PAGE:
Pope Francis's family synod: 5 questions answered
On Sunday, Pope Francis opens a two-week meeting that seeks to make Catholic teachings on family life — marriage, sex, contraception, divorce, and homosexuality — relevant to today's Catholic families.
Pope Francis on Sunday opens a two-week meeting of bishops and cardinals from around the world aimed at making the church's teaching on family life — marriage, sex, contraception, divorce, and homosexuality — relevant to today's Catholic families. The pre-synod debate has been dominated by mudslinging between liberals and conservatives over divorce and remarriage, but there are many more issues up for discussion.
Here are five things to know about the synod.
What's on the table?
Last year, Vatican officials sent out a 39-point questionnaire to bishops' conferences across the globe asking for frank input from clergy and lay Catholics on a host of hot-button issues like pre-marital sex, contraception, and gay unions. They got it.
In a brutally honest compilation of the data released in June, the Vatican conceded that the vast majority of Catholics reject church teaching on sex and contraception as intrusive and irrelevant. It said the church had to do a better job ministering to gays in civil unions and legal marriages and to children being raised in such families.
It blamed pastors for failing to adequately preach church teaching and said a "new language" was necessary to convey the church's message. The findings are to form the basis of the discussion.
Who's coming to Rome?
In all, 191 synod "fathers" are taking part: Most are presidents of national bishops' conferences, others were named by Francis, and still others are taking part thanks to the Vatican positions they hold. Sixty-one are cardinals, the rest are bishops, patriarchs, or priests.
Given that the issue at hand is Catholic families, Francis also invited 12 ordinary Catholics, members of families, to participate. The selected couples as introduced by the Vatican appear to be some of the model Catholic families that the Vatican often showcases: One couple from the US is prominent in promoting natural family planning, a natural birth control method endorsed by the church that involves monitoring a woman's cycle to avoid intercourse when she's most likely to conceive.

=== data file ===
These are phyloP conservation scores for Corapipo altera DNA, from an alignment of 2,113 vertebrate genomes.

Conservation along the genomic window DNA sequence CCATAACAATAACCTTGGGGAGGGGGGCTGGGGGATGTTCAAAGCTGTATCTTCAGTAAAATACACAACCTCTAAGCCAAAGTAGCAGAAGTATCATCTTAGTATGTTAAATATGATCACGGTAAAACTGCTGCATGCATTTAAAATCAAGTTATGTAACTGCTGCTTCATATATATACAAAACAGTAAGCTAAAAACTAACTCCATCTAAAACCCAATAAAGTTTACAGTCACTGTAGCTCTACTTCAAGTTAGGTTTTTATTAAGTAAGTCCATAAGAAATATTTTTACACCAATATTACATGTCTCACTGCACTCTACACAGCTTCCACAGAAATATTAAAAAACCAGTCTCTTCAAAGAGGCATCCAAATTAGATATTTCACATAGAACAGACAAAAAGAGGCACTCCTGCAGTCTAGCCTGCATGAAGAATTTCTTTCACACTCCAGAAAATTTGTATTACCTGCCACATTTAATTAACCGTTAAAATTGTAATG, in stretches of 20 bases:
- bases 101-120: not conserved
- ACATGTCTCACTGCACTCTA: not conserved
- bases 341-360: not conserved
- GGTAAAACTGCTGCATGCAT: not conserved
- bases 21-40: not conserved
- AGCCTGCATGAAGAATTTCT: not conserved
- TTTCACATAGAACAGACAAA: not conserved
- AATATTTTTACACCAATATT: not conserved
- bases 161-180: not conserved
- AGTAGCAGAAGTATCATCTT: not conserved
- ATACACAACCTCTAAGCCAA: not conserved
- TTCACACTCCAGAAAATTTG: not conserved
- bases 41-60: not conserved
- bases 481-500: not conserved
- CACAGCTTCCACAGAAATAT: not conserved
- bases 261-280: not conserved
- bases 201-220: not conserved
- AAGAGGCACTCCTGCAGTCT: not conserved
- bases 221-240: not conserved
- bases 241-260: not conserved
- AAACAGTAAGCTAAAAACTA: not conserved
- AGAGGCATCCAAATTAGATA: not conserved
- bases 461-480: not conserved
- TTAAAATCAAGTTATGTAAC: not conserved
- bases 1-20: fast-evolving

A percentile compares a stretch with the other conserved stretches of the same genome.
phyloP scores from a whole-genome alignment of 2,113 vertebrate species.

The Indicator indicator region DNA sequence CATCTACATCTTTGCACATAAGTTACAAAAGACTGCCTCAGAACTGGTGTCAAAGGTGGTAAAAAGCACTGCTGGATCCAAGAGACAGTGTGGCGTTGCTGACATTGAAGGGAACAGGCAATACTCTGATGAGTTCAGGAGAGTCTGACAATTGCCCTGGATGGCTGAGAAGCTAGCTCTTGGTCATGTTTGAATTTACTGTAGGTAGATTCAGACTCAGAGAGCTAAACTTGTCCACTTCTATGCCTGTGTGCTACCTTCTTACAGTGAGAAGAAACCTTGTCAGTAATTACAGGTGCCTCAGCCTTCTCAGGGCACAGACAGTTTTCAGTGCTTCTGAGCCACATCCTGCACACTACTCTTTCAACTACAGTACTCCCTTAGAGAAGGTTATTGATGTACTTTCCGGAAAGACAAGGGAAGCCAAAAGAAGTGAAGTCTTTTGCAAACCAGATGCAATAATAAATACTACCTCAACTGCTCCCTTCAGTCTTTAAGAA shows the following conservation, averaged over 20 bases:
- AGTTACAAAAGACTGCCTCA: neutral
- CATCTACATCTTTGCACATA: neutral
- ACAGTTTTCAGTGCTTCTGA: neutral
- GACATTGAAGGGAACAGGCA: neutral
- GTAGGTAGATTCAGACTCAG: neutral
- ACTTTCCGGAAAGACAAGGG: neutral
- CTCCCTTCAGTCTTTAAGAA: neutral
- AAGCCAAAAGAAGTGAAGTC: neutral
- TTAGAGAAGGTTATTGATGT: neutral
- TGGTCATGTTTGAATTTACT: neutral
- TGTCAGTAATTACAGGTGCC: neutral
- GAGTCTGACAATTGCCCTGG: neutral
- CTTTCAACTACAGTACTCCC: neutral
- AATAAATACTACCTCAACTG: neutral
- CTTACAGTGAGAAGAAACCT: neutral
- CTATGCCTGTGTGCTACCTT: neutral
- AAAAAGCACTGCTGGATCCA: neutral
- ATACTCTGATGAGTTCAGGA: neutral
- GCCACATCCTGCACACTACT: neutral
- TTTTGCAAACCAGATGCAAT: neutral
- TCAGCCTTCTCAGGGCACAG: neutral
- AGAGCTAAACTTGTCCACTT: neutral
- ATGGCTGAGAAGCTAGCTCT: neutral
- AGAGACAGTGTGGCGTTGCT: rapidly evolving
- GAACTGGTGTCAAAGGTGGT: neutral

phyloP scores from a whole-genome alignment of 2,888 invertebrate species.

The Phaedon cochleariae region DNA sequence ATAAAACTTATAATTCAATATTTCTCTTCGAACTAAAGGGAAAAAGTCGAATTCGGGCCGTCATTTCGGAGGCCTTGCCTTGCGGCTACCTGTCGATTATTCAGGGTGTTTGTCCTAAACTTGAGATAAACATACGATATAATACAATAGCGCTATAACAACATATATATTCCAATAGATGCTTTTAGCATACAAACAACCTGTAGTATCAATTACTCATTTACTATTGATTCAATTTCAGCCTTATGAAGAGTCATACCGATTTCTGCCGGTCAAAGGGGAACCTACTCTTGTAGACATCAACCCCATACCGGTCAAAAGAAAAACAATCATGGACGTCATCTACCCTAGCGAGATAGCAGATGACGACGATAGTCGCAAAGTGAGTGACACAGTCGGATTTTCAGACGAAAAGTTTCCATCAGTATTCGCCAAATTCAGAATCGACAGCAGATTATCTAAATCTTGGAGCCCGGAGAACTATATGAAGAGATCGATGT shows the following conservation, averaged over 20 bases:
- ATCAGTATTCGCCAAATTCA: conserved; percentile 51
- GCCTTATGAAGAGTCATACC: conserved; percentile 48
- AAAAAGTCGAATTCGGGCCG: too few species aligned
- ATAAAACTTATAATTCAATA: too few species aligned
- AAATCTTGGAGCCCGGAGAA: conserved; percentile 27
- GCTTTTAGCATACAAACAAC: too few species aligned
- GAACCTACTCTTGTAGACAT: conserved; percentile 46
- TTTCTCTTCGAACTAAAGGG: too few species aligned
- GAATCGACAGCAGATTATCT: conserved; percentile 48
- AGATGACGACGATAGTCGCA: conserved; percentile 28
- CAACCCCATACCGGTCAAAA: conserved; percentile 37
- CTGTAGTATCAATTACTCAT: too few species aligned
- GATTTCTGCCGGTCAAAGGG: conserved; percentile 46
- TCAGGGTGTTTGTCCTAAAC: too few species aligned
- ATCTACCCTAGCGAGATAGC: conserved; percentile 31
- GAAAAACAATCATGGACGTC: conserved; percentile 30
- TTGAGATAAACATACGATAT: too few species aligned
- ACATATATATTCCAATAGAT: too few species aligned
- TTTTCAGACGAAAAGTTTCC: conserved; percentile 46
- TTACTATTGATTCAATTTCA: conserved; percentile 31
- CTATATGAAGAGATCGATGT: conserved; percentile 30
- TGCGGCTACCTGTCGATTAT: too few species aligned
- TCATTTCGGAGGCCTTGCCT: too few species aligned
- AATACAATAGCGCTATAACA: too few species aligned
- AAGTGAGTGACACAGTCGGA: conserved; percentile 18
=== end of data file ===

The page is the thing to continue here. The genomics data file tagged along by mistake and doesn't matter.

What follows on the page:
The Rev. Thomas Reese, a columnist at the National Catholic Reporter, said it remains to be seen if these hand-picked lay Catholics will represent the views of the great majority of ordinary Catholics to bishops. "Certainly any who think natural family planning is the church's great gift to the laity will not," he said.
What will the public see?
Technically, the synod is a closed-door affair, with only the opening session broadcast and a final written message published. Press conferences are scheduled throughout.
In past synods, the Vatican published written summaries of bishops' remarks to the meetings and provided daily briefings about the general themes discussed.
This time around, however, the Vatican appears to be clamping down on the dissemination of such detailed information to encourage frank and spontaneous discussion. No written summaries are being provided.
What's happening on the sidelines?
As occurs during any big Vatican meeting, church reform groups are descending on Rome in hopes of influencing the debate or at least grabbing some airtime while attention on the Vatican is high. A prominent reform group, We Are Church, hosted advocates for women's ordination and an end to priestly celibacy.
The US-based Catholic gay rights group New Ways Ministry is also here, encouraged by the fact that pastoral care for families headed by same-sex couples is a top area of discussion. The European Forum of Lesbian, Gay, Bisexual, and Transsexual Christian Groups is hosting several events around Rome. Across the ocean, the Human Rights Campaign — the largest LGBT advocacy group in the US — is hosting a two-week, seven-city faith vigil "to send a message of acceptance while bishops meet."
On the opposite side of the ideological spectrum, a group of conservative legal scholars and policy makers wrote to the synod asking it to endorse the creation of networks of faithful married couples who could serve as support groups and mentors in parishes. Voice of the Family, which counts several pro-life groups as members, warned that while the synod could reinforce traditional church teaching, it also "risks confusing Catholics and non-Catholics worldwide on Catholic teaching on sexuality, family, and life."
How does it end?
The synod technically ends on Sunday, Oct. 19 with the beatification of Pope Paul VI, the third 20th century pope that Francis will elevate this year, following the dual canonizations of Saints John Paul II and John XXIII in April. Paul is best known for having overseen the completion of the Second Vatican Council ("Vatican II"), which helped bring the Catholic Church into the modern world.
Perhaps more important in this context, Paul also wrote Humanae Vitae, the 1968 encyclical which enshrined the church's opposition to artificial contraception. The actual work of the synod will wrap up a day earlier when the bishops put the final touches on their "message" or final statement about what they have achieved. This is only phase one of the process, however. Bishops will reconvene in October 2015, to put forward formal proposals for Francis to consider in a future document.